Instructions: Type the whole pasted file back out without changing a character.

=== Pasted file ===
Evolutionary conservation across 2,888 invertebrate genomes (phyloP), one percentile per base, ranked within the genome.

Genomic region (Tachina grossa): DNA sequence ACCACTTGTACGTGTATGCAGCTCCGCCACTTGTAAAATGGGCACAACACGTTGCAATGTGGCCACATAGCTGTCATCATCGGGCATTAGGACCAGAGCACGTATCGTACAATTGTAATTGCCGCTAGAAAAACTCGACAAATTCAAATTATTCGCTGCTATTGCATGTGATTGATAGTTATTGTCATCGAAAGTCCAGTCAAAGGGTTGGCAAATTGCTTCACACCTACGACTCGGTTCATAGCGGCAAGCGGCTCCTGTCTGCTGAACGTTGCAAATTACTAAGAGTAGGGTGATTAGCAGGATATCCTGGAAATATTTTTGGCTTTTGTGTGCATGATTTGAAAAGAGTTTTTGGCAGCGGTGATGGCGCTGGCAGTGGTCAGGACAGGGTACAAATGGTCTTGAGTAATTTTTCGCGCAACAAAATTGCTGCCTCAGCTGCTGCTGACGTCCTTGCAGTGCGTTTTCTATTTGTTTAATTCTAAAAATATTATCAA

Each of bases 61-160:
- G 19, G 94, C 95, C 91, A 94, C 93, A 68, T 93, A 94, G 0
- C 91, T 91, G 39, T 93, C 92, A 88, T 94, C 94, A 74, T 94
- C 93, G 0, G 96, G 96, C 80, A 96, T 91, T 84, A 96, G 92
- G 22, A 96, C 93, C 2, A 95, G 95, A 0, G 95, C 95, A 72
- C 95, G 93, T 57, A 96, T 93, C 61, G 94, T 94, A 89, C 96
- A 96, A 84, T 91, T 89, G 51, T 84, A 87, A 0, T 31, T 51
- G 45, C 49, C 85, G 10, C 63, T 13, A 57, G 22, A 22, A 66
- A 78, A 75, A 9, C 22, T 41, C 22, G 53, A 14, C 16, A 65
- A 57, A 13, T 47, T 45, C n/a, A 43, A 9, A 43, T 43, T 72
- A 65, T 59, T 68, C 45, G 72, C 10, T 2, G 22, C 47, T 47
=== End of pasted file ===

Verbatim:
Evolutionary conservation across 2,888 invertebrate genomes (phyloP), one percentile per base, ranked within the genome.

Genomic region (Tachina grossa): DNA sequence ACCACTTGTACGTGTATGCAGCTCCGCCACTTGTAAAATGGGCACAACACGTTGCAATGTGGCCACATAGCTGTCATCATCGGGCATTAGGACCAGAGCACGTATCGTACAATTGTAATTGCCGCTAGAAAAACTCGACAAATTCAAATTATTCGCTGCTATTGCATGTGATTGATAGTTATTGTCATCGAAAGTCCAGTCAAAGGGTTGGCAAATTGCTTCACACCTACGACTCGGTTCATAGCGGCAAGCGGCTCCTGTCTGCTGAACGTTGCAAATTACTAAGAGTAGGGTGATTAGCAGGATATCCTGGAAATATTTTTGGCTTTTGTGTGCATGATTTGAAAAGAGTTTTTGGCAGCGGTGATGGCGCTGGCAGTGGTCAGGACAGGGTACAAATGGTCTTGAGTAATTTTTCGCGCAACAAAATTGCTGCCTCAGCTGCTGCTGACGTCCTTGCAGTGCGTTTTCTATTTGTTTAATTCTAAAAATATTATCAA

Each of bases 61-160:
- G 19, G 94, C 95, C 91, A 94, C 93, A 68, T 93, A 94, G 0
- C 91, T 91, G 39, T 93, C 92, A 88, T 94, C 94, A 74, T 94
- C 93, G 0, G 96, G 96, C 80, A 96, T 91, T 84, A 96, G 92
- G 22, A 96, C 93, C 2, A 95, G 95, A 0, G 95, C 95, A 72
- C 95, G 93, T 57, A 96, T 93, C 61, G 94, T 94, A 89, C 96
- A 96, A 84, T 91, T 89, G 51, T 84, A 87, A 0, T 31, T 51
- G 45, C 49, C 85, G 10, C 63, T 13, A 57, G 22, A 22, A 66
- A 78, A 75, A 9, C 22, T 41, C 22, G 53, A 14, C 16, A 65
- A 57, A 13, T 47, T 45, C n/a, A 43, A 9, A 43, T 43, T 72
- A 65, T 59, T 68, C 45, G 72, C 10, T 2, G 22, C 47, T 47